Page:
Flashcards in W19-L11: Traumatic head and spinal cord injury Deck (26):
Direct effects of trauma can be seen in
SCALP – lacerations
SKULL – fractures
MENINGES - vascular injury, lacerations
BRAIN/CORD - contusions, lacerations, diffuse axonal injury (DAI) , diffuse vascular injury
T/F :Central nervous system (CNS) injury is the leading cause of death in people < 45 years of age in Western countries.
T/F: CNS injury causes
1% of all deaths
30% of deaths from trauma
50% of deaths due to motor vehicle accidents
direct disruption of tissue
movement and compression of neural and vascular structures within bony confines
Secondary effects of traumatic injury
Cerebral swelling (raised ICP)
Features of Skull fractures, types and where they occur
Tend to radiate from point of impact, can be depressed, can be open, closed, comminuted (splintering) and can be basal
Coup and contrecoup
Coup: at impact site
Contrecoup: Occur when head is not immobilised at the time of injury and involves the opposite side of the brain
Where does the sterotypic contusion occur and what is it called?
Base of brain known as basal contusions
Healed cerebral contusions
Brain contusions occur at the tips of gyri, and the gyri and sulci become more pronounced as lost tissue is not replaced
Penetration by foreign body or skull fragments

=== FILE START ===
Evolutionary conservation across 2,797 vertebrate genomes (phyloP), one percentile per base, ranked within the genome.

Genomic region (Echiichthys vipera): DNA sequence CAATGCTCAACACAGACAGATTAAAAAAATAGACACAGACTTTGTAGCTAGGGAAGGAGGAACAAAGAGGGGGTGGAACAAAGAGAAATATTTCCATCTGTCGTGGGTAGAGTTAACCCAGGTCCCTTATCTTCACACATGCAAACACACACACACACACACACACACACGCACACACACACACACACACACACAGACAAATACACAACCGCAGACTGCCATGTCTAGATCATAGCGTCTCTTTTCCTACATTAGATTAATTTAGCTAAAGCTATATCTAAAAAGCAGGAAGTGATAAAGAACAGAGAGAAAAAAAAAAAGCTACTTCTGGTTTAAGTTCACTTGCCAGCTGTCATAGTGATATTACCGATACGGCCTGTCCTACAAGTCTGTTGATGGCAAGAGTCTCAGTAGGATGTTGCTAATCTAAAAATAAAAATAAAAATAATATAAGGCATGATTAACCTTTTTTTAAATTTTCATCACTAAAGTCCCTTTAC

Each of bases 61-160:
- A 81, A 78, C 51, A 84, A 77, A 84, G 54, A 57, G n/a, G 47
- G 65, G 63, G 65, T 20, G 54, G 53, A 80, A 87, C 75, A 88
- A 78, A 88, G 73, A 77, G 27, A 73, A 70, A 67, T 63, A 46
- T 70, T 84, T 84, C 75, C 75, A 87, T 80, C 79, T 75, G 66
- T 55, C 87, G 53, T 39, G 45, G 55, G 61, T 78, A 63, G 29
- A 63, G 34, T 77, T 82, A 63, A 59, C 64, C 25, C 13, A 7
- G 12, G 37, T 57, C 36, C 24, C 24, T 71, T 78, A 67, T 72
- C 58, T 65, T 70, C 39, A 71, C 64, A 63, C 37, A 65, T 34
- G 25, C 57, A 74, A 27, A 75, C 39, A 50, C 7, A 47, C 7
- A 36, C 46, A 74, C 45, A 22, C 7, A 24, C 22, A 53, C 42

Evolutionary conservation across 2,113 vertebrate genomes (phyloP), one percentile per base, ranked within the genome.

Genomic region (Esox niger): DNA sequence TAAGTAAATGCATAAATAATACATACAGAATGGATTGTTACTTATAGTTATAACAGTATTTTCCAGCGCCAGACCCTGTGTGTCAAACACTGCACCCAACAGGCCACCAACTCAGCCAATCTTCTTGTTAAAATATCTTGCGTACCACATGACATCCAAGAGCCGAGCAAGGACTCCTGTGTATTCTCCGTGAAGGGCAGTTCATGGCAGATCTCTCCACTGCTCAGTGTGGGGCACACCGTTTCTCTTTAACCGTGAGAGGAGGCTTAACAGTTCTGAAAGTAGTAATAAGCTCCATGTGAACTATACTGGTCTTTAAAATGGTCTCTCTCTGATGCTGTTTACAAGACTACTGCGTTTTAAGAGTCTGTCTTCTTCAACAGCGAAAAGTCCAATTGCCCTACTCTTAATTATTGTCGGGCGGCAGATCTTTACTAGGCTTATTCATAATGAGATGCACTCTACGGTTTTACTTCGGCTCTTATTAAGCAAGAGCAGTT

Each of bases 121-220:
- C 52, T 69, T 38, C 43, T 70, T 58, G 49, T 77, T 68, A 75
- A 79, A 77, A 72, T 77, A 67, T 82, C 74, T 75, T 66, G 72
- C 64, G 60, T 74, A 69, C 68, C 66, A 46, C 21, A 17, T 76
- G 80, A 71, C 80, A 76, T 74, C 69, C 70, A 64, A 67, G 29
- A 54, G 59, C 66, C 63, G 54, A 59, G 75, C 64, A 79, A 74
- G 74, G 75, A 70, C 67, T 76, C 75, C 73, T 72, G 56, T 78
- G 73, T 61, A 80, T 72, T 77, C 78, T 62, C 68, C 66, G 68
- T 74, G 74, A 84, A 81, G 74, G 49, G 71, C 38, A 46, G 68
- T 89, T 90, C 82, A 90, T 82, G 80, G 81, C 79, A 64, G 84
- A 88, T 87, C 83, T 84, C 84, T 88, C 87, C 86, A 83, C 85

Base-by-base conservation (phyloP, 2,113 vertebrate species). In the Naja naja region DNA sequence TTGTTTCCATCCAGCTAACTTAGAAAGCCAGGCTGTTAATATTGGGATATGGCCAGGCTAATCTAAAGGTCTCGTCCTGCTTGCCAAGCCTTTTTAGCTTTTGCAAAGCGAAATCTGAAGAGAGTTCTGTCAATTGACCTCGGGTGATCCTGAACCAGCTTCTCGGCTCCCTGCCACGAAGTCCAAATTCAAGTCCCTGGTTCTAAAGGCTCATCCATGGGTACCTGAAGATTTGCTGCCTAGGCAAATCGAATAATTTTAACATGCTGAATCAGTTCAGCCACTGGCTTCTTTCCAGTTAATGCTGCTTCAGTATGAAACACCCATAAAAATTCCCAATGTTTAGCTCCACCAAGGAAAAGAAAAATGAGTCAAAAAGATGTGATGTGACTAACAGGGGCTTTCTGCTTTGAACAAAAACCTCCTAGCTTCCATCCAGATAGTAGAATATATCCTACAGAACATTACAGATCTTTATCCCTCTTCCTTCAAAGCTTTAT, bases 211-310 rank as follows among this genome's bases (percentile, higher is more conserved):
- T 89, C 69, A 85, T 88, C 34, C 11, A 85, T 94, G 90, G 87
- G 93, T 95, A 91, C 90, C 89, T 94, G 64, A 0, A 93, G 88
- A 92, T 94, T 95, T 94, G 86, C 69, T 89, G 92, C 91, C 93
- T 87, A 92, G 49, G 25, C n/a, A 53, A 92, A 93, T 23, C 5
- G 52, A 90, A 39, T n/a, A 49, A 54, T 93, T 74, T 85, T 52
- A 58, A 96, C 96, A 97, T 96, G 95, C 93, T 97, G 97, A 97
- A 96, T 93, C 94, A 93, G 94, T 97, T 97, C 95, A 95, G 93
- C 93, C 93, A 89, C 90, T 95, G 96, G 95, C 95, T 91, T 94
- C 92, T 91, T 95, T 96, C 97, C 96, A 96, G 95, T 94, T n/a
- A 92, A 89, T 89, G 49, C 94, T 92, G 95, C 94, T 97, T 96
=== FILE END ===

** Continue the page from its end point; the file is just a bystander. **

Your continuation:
Kinetic energy imparted by a bullet is determined by the projectile velocity
Vulnerable site of tearing due to sufficient energy transfer
Diffuse forms of brain injury
Diffuse axonal injury, diffuse vascular injury
Build up of axonal material that is being transported down the axon (not immediate)
Long term effects of diffuse axonal injury
Increased ventricular size, thinned corpus callosum
Cord-compressive acute traumatic injury
cord tissue is squeezed both proximally and distally by impaction "toothpase effect"
dilated ventricles compresses brain tissue eg blockage of drainage from fourth ventricle
Chronic traumatic encephalopathy
-Brain atrophy due to neuronal loss.
-Abnormal deposition of Tau protein.
-Often diffuse deposition of A-beta plaques in cortex
Initial response to an expanding brain lesion
expulsion of as much CSF and venous blood as possible. After that, intracranial pressure starts to rise.
Where do Herniations of brain tissue occur?
Through Dural openings
Two subtypes of cerebral oedema
VASOGENIC – due to blood-brain barrier disruption with increased vascular permeability, mainly involves white matter
CYTOTOXIC – increased INTRAcellular fluid secondary to neuronal, glial or endothelial cell membrane injury. Grey and white matter. Nastier than vasogenic
vessels are fixed so diencephalic herniation causes tearing of these vessels causes brainstem haemorrhages
Cingulate gyrus under falx cerebri
Medial temporal lobe under the tentorium cerebelli